From the description: But as Emily gets closer and closer to uncovering the secrets of the Hidden Ones—the most elusive of all faeries—lurking in the shadowy forest outside the town, she also finds herself on the trail of another mystery: Who is Wendell Bambleby, and what does he really want?  To find the answer, she’ll have to unlock the greatest mystery of all—her own heart.

The implied romance is understated. No, whatever you just thought of, it’s even more understated than that. Emily doesn’t have a romantic bone in her body. I enjoyed this tremendously.

Wendell is a fantastic character. Just fantastic. Socially smooth, much more of a dilettante — Emily is a great and committed scholar, a serious expert who is excellent at every part of fieldwork other than dealing with people. Wendell is great with people, but vain, lazy, and comfort-loving and also by the way really into clothes — he reminds me a bit in that way of Mirnatius in Spinning Silver. (In other ways, not so much.)

To sum up:

Writing — top notch; really lovely. Also, I learned a new-to-me word: solivagant. Did any of you know that word?

Characters — top notch; so much fun

Worldbuilding — top notch in a fairy tale kind of way

Plotting — Okay, now, it’s hard to compare anything to Spinning Silver in terms of plotting. That one is so precise and elegant that it’s really not a fair comparison. But the plotting in Encyclopaedia is just fine. This one doesn’t echo with familiar fairy tales, but it does draw on an understanding of fairy tales, of how stories like that should go. This is quite explicit. Emily writes: The truth is, for the Folk, stories are everything. Stories are part of them and their world in a fundamental way that mortals have difficulty grasping; a story may be a singular event from the past, but — crucially — it is also a pattern that shapes their behavior and predicts future events. This is both literally true in the novel and also crucial for the climax of the plot.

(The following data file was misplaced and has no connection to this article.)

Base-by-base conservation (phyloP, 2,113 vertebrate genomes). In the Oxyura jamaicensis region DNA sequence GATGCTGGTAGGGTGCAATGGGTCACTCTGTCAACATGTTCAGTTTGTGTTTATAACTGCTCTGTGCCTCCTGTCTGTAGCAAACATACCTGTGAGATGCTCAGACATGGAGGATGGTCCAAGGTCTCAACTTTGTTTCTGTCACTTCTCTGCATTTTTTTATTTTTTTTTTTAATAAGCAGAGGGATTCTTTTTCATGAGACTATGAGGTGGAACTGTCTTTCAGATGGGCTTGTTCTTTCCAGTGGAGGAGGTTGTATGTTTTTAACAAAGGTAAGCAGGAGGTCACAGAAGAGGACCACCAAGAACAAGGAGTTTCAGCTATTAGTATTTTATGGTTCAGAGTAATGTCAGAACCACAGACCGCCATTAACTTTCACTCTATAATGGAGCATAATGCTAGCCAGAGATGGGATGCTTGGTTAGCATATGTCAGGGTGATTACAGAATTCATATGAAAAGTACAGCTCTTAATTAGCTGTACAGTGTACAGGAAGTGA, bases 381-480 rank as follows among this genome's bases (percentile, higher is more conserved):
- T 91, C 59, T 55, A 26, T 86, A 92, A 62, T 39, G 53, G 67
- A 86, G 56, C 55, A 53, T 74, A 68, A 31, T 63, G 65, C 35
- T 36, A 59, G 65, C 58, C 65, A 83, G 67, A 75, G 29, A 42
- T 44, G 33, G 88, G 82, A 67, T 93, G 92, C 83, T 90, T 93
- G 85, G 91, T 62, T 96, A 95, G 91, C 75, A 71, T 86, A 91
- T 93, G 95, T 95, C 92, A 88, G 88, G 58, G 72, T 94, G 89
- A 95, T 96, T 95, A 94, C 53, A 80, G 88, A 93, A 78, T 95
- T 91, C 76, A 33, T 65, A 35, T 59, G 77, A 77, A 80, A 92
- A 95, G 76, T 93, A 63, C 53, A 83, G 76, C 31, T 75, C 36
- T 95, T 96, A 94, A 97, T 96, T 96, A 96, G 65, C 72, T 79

Who would love this book:

If you loved Spinning Silver, I do think you ought to try this one. I’d be really curious how you thought it compared.

If you loved Marie Brennan’s A Natural History of Dragons, then Encyclopaedia is a no-brainer.

If you enjoy fairy tale retellings and might enjoy a fantasy novel that is not a retelling but draws heavily on fairy tales, then certainly try this one.

I don’t much care for the fey as a rule, but if you do, here you go.

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12 thoughts on “Recent Reading: Emily Wilde’s Encyclopaedia of Faeries”

  1. I just read the sample for this book. It was wonderful! Thank you Robert and Rachel for the recommendation. Unfortunately the ebook is too expensive for my taste ($17!) and there is a 14 week wait for it at my library. I’ve added myself to the list. Hopefully they will pick up another copy if it continues to be this popular.

  2. It was on the edge of too expensive for me too, Melanie, but luckily not $17!

    I’m sure you’ll enjoy it just as much in … wow, three and a half months does seem a little extreme … I hadn’t realized there was enough buzz about it to generate that kind of wait list!